Greater gadgets for vending, viewing, and vacationing
An air traffic controller at the Sundsvall-Härnösand Airport, in Sweden, monitors a screen capable of offering a 360-degree view of Örnsköldsvik Airport, 125 kilometers away. Saab, best known for its cars, has developed a system featuring special cameras and video tracking software that will allow controllers to run both airports from the Sundsvall facility.
Photo: Peter Karlsson Svarteld/Saab
Imagine an imaging system so sensitive, it can create a relief map of the word ink formed by droplets of ink on a piece of paper. Researchers at MIT have been there and done that. Now they’ve developed a version of their GelSight device that can register physical features less than 1 micrometer deep and 2 µm wide. Better still, the system can produce a 3-D model of a scanned object.
Photo:Image: Micah Kimo Johnson/MIT
Many of today’s technologists grew up dreaming of producing gadgets like the tricorder that was used to diagnose whatever ailed Captain Kirk and the rest of the crew on Star Trek’s USS Enterprise. Researchers at Leicester Royal Infirmary in England are developing suites of sensors to be put in devices that will someday detect and identify disease when they’re waved near a patient.
Photo: Rui Vieira/PA Wire /AP Photo
Here, a Ph.D. student at Australian National University dons a solar vest featuring flexible solar panels. The ruggedized thin-film panels, designed for soldiers in the field, help them power their radios and other gadgets when they have no access to the grid. Energy from the sun’s rays is stored in a built-in 8800-milliampere-hour battery.
Photo: Newspix/AP Photo
Tesco Home Plus, the giant grocery chain, has created the world’s first virtual store, whose products line the walls of a subway station in Seoul, South Korea. As this woman uses her smartphone to scan the Quick Response codes for the goods she wants, the items pop up in an online shopping cart. After the purchase is complete, the order will be delivered right to her door.
Photo: Park Ji-Hwan/AFP/Getty Images
It’s easy to see how Google captures images of the streets of, say, New York City or Moscow for its Street View function. But how will the Internet search giant give such panoramic views for tiny villages deep in Brazilian jungles? To compile images of the region, this boat has been traversing the Rio Negro and Tumbira Rivers carrying a three-wheel pedicab equipped with a special camera system that roams coastal neighborhoods.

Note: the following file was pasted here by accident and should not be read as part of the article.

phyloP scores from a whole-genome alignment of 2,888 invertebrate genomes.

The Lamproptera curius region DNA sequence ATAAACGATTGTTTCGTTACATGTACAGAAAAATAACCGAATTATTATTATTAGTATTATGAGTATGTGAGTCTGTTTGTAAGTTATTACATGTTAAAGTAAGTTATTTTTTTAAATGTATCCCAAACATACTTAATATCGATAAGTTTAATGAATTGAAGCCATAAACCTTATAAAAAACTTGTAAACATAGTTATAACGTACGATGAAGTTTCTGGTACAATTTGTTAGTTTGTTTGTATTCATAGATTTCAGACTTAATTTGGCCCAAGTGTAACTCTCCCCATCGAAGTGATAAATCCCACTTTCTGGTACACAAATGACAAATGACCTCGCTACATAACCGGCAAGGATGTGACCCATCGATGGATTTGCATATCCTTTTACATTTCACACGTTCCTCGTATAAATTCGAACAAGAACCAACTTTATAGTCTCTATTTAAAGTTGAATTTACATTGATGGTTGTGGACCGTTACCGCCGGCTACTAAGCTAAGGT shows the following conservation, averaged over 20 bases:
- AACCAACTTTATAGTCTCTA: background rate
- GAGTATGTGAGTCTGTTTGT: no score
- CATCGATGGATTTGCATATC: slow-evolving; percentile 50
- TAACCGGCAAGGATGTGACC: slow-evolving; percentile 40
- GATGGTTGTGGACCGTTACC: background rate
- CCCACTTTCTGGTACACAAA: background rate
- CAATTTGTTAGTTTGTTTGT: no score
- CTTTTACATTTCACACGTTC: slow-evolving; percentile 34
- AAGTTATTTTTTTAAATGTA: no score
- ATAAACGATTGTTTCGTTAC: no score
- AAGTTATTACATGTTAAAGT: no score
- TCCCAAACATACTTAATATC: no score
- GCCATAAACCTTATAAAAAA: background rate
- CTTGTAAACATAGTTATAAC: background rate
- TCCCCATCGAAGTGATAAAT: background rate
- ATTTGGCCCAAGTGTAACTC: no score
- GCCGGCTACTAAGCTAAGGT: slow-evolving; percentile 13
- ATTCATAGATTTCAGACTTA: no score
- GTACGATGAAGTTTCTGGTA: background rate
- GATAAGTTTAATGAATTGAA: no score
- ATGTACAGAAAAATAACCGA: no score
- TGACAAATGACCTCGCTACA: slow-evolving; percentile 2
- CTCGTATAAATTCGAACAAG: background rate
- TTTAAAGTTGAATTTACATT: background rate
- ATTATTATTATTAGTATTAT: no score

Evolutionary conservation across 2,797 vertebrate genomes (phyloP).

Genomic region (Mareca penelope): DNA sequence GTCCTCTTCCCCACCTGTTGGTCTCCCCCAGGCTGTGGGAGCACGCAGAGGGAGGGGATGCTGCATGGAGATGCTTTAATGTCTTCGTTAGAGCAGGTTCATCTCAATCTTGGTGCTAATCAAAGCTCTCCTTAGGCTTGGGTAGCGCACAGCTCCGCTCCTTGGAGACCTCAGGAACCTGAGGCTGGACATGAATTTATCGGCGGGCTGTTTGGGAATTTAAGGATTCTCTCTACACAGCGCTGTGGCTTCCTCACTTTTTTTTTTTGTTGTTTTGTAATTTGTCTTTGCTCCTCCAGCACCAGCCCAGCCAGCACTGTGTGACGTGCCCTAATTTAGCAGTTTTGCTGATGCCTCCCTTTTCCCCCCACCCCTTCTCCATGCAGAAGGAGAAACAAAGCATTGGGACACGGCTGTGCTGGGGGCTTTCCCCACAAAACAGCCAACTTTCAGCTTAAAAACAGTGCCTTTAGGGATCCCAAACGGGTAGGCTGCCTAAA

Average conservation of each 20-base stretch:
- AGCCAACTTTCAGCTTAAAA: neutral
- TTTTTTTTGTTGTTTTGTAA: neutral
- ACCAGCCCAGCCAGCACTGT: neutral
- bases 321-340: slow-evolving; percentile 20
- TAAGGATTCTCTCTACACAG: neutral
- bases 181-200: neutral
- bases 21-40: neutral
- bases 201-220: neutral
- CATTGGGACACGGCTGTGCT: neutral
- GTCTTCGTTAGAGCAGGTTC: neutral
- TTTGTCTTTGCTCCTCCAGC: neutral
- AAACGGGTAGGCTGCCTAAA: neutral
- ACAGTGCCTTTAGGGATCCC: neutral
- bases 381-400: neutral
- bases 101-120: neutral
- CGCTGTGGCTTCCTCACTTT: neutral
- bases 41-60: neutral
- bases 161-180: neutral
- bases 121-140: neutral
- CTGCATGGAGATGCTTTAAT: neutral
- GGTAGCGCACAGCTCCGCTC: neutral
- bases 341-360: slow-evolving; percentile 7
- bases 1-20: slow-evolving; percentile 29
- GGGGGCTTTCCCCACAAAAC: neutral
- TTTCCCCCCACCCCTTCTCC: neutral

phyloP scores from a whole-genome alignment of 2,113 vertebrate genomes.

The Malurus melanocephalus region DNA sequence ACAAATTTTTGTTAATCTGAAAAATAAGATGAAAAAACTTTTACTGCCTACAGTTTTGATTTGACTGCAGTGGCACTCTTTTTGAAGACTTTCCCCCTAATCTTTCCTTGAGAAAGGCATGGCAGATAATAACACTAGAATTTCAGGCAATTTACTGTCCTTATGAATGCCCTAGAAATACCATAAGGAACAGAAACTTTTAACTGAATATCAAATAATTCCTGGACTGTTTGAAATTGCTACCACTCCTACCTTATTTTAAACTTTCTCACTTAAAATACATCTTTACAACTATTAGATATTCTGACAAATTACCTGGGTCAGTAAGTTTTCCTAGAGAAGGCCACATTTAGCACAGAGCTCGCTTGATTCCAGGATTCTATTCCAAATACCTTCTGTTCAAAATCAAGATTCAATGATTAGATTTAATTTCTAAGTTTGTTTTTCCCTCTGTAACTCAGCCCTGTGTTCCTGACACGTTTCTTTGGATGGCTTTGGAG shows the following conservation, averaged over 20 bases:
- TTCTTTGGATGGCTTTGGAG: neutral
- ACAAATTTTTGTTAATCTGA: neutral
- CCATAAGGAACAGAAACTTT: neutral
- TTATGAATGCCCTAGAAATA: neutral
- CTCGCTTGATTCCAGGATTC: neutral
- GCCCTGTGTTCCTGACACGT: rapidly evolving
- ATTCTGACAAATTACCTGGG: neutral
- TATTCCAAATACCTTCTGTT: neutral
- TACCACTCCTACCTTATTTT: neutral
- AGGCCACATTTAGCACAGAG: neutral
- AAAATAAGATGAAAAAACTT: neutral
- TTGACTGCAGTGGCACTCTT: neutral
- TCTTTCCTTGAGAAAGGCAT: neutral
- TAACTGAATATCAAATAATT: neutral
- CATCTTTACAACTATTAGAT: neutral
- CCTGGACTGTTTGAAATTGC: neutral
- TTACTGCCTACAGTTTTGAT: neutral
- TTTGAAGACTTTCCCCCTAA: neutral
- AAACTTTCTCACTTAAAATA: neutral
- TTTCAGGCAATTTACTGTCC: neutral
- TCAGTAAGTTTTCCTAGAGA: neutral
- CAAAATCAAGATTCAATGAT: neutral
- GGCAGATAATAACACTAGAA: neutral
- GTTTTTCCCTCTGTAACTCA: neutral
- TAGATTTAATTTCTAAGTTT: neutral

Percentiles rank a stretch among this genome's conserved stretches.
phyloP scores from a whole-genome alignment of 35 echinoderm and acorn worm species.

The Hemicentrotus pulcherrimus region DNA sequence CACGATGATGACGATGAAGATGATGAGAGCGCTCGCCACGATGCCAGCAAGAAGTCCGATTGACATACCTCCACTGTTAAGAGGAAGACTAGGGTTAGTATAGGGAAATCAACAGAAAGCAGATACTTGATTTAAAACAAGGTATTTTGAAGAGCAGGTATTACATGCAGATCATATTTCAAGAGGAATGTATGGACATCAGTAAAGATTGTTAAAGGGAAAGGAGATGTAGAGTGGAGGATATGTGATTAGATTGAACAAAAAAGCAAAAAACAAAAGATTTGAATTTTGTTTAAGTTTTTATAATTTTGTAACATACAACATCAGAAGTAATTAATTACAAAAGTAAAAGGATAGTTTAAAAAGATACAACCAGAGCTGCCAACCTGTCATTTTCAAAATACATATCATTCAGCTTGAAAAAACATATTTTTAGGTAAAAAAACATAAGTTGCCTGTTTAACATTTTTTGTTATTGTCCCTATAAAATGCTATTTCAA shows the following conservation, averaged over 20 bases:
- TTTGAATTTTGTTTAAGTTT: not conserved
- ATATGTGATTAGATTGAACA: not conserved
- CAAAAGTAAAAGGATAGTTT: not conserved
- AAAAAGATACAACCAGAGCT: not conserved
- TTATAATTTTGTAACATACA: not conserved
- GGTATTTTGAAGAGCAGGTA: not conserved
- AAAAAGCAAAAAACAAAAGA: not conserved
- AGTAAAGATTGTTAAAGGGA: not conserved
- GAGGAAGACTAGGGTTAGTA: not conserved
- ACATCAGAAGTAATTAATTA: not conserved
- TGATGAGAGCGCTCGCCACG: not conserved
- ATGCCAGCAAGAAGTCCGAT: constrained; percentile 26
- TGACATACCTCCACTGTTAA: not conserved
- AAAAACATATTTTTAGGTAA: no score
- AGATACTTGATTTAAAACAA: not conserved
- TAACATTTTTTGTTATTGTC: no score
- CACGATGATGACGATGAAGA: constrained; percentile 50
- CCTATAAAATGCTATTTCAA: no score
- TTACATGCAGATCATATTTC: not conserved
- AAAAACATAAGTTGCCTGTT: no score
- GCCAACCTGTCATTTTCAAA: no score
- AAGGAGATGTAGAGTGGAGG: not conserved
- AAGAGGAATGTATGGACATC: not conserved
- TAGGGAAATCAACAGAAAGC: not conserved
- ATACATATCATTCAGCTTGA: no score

Photo: Rodrigo Baleia/LatinContent/Getty Images
Sony’s new head-mounted display, the Personal 3D Viewer HMZ-T1, is studded with organic light-emitting diodes that give the wearer the experience of watching a 750-inch screen from 20 meters away. The gadget, which will go on sale in November, is expected to cost US $780.
Photo: Issei Kato/Reuters
The next frontier for wealthy people looking to get away from it all will be a commercial space station that doubles as a hotel. When the space-based resort, seen here in an artist’s rendering, opens in 2016, it will allow seven guests to float weightlessly through four cabins 350 kilometers above Earth. A five-day excursion will reportedly cost about US $950 000.
Photo:Image: Rex Features/AP Photo
This U.S. military drone has some serious turbo boost. The Falcon HTV-2 unmanned, rocket-launched aircraft (seen here in an illustration) reaches speeds of around Mach 20 (nearly 21 000 kilometers per hour). That’s fast enough to fly from New York City to Los Angeles in less than 12 minutes.
Photo:Image: DARPA/AP Photo
Perhaps municipalities wouldn’t be so quick to reject the idea of putting power lines in their backyards if the towers that hold the cables aloft were more elegant. This tribe of giants dotting the landscape was dreamed up for a high-voltage pylon competition in Iceland.
Photo:Image: Choi + Shine Architects
This woman is undergoing a Coolsculpting procedure aimed at getting rid of unwanted fat around her abdomen. Pads wrapped around the area to be treated cool the fat to just above freezing, turning it from a liquid to a solid. This process kills the fat cells, which are eventually swept out of the body naturally.